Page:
Woman's World

Medical Miracle

The Sweetest Music of All

It's the sound every mom waits nine months for and can't wait to hear:  that first hearty wail that announces, "Here I am, World!"  But Andrea Caruthers' baby girl was silent.  And all her tomorrows would be, too, unless little Bailey was granted a miracle...

It's a girl-and she's beautiful!" the nurse said, beaming at the mother.

Andrea Caruthers smiled as the nurse laid her newborn daughter on her chest. But just as she breathed a prayer of thanks, fear raced down her spine.

Her panicked eyes darted first to the doctor, who quickly began suctioning Bailey's mouth and nose and then to her husband, Kevin. "What's wrong?" the Athens, Tennessee, mother begged as the doctor whisked the baby out of the room.

"Kevin!" Andrea sobbed. "Why didn't our baby make a sound?"

When their first baby, Tyler, came into the world with a lusty bawl, the former high-school sweethearts cried tears of joy. Then two years later, when Whitney filled the delivery room with her first cry, it was music to their ears.

But now, Andrea's perfect world came suddenly - silently - crashing down. "Andrea," the doctor said when he returned. "We don't know what's wrong. We're sending her to Knoxville Children's Hospital."

"Oh, Bailey," Andrea wept. "Be strong. Mommy will see you tomorrow..."

The next day, she and Kevin stood beside their daughter's incubator. "It's called subglottic stenosis," specialist Joe Graves, M.D., began.

"She has an obstruction in her airway right at the vocal chords. She's only able to breathe through an opening in her airway the size of a ballpoint on a pen. So she isn't getting enough air."

Andrea felt her own breath leave her.

And because it's the flow of breath over the vocal cords that produces the voice, Dr. Graves gently explained, Bailey was unable to make a sound. 

"Kevin!" Andrea sobbed. "Why didn't our baby make a sound?"

"We'll have to do something called a tracheostomy," Dr. Graves explained. He would open up Bailey's neck by bypassing the obstruction and fit her with a tube that would descend into her bronchial passage. That would help her breathe-though she still wouldn't be able to make a sound.  A few weeks later, when she was stronger, they'd by to enlarge her airway using laser surgery.

But the surgery failed. Scar tissue quickly grew back, blocking the airway again. 

A soft plastic tube, the size of a dime, stuck out about a half-inch from the stoma-or hole-in Bailey's neck. With every breath she took, air whistled in and out through the tube.

Andrea and Kevin explained to Whitney and Bubba-Tyler's nickname-that they had to be careful around Bailey but that they could still be loving. And they were. "See, Bailey? That's Barney," Whitney explained, sitting in of front of the TV.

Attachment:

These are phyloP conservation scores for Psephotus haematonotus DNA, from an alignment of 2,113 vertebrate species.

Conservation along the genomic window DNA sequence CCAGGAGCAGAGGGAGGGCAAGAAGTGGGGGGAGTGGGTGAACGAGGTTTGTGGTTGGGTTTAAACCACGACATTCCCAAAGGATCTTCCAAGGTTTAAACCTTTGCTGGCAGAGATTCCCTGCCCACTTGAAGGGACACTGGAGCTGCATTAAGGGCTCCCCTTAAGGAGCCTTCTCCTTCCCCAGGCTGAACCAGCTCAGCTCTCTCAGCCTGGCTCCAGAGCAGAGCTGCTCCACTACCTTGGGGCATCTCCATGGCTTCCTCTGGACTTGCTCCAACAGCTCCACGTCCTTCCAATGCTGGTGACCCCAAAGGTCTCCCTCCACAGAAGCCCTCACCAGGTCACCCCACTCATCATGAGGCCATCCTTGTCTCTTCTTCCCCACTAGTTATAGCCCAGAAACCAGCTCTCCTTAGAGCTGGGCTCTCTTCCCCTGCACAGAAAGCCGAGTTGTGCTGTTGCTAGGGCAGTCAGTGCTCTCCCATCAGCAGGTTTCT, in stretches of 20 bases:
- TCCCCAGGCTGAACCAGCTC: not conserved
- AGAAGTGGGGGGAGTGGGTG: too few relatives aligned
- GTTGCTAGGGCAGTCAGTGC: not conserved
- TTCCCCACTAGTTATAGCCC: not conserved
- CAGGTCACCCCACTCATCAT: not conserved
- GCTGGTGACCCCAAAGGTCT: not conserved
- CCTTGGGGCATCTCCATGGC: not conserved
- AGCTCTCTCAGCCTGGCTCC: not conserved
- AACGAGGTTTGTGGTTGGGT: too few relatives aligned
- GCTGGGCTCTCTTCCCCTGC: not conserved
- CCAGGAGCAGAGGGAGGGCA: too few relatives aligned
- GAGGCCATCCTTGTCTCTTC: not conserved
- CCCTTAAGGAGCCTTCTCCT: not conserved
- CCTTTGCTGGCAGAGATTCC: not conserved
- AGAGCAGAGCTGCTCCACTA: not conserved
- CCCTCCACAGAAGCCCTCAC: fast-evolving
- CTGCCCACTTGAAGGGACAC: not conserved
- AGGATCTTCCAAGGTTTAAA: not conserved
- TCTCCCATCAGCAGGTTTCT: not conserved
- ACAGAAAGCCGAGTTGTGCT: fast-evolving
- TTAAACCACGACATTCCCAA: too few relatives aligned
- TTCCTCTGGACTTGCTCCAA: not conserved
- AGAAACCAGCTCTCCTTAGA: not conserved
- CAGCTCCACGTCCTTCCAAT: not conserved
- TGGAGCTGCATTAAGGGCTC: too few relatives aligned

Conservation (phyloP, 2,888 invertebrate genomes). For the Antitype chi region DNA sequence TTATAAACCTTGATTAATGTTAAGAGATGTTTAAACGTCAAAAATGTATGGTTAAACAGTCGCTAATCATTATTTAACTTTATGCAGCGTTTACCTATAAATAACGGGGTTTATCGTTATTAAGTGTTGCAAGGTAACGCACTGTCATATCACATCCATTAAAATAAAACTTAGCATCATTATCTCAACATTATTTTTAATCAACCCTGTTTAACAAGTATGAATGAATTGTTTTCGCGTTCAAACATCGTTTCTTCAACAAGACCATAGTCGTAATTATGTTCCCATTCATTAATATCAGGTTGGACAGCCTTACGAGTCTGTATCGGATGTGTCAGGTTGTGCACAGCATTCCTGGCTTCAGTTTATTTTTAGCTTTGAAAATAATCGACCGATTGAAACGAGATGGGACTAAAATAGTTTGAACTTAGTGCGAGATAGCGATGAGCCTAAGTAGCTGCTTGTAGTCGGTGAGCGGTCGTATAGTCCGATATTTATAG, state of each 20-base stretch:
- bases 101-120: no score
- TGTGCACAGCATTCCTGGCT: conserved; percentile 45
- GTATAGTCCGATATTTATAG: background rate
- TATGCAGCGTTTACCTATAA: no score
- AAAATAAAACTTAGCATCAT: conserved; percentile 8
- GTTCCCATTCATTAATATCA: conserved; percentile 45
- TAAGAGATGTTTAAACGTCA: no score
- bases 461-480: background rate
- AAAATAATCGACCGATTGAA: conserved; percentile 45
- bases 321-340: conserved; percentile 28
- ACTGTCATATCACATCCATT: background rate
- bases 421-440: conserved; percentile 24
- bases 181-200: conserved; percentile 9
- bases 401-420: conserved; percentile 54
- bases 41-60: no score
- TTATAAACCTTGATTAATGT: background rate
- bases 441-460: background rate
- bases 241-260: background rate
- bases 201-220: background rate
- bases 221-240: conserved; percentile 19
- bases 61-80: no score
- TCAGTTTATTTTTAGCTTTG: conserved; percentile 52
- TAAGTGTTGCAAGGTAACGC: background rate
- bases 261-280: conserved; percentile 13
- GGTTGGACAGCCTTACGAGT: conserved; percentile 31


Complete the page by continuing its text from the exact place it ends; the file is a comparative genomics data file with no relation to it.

Still, worry marred their days. There were frequent
tests. "Without enough oxygen after birth, there is a possibility of retardation," doctors warned. Yet Bailey surprised them all.

"Thatta girl, you lifted your head!". . . "You found the block we hid under the blanket!" the doctor would cheer.

But more often, Bailey would clutch her stuffed Tigger, silent tears slipping down her cheeks as she recovered from the countless laryngoscopies-surgeries where Dr. Graves would worm a tube into her airway and try to dilate it.

And even with the invasive procedures, the hole would close again. Some nights, Andrea's eyes would snap open, her heart racing. She can't play in a sandbox.
She'll have to go to a special school, Andrea thought. Soon, she'll know she's different. Soon, the sadness will come for her the way it already has for us. 

And it did.

"Look what Fm taking to show and tell!" Tyler announced, laying a teddy bear on the table. Andrea gazed at the bandage wrapped around the bear's throat. "Mom, I want to show my class what's wrong with Bailey," he explained. 

But 20-month-old Bailey's eyes grew wide. No. . . no! she shook her head wildly, reaching for the bear and tearing the bandage off.

"Bailey's heart is breaking, too," Andrea cried to Kevin. "You can tell by the way she pulls down our collars and runs her hand over our smooth necks. She does know she's different!"

At the doctor's office, Andrea bit back her tears. "Isn't there anything else we can do?"

Amazingly, now there was.

"It's called laryngotracheoplasty-LTR" Dr. Graves began. "By sectioning some rib cartilage from Bailey's chest, we could graft tissue and build a new airway. But we can't do it yet-we have to wait until she's about two."

So with hearts filled with hope, Andrea and Kevin counted off the days 'til Bailey's second birthday.

And moments before surgery, Andrea whispered to Bailey, "Soon," pointing to the bandage around her daughter's neck, 'you won't have to wear this anymore."

The waiting room clock ticked the hours away. And when Dr. Graves finally appeared, he was smiling. Bailey had a brand-new airway!

"Thank you!" Andrea wept gratefully.

Three months later, Andrea and Kevin marveled at how quiet it was--in a good way. No strange whistling. Just peaceful sleep.

Until. . . What's that?" Andrea leaned closer to Bailey. Why--" Andrea whispered with a giggle. "…she's snoring!"

In the weeks that followed, the sound of Bailey's laughter began to fill the house with joy. 

Bailey had a brand-new airway! "thank you!"  Andrea wept gratefully

Now, three-and-a-half-year-old Bailey chatters on constantly, especially to her own "babies." 
"Shhhh," she says, pointing to the dolly in her crib. "Baby sleeping."

"I can't believe how lucky we were to have found a way to give Bailey a little-girl life," Andrea smiles through grateful tears. "Because when Bailey says, 'I love you,' it's the sweetest music of all."

-Deanna Pease

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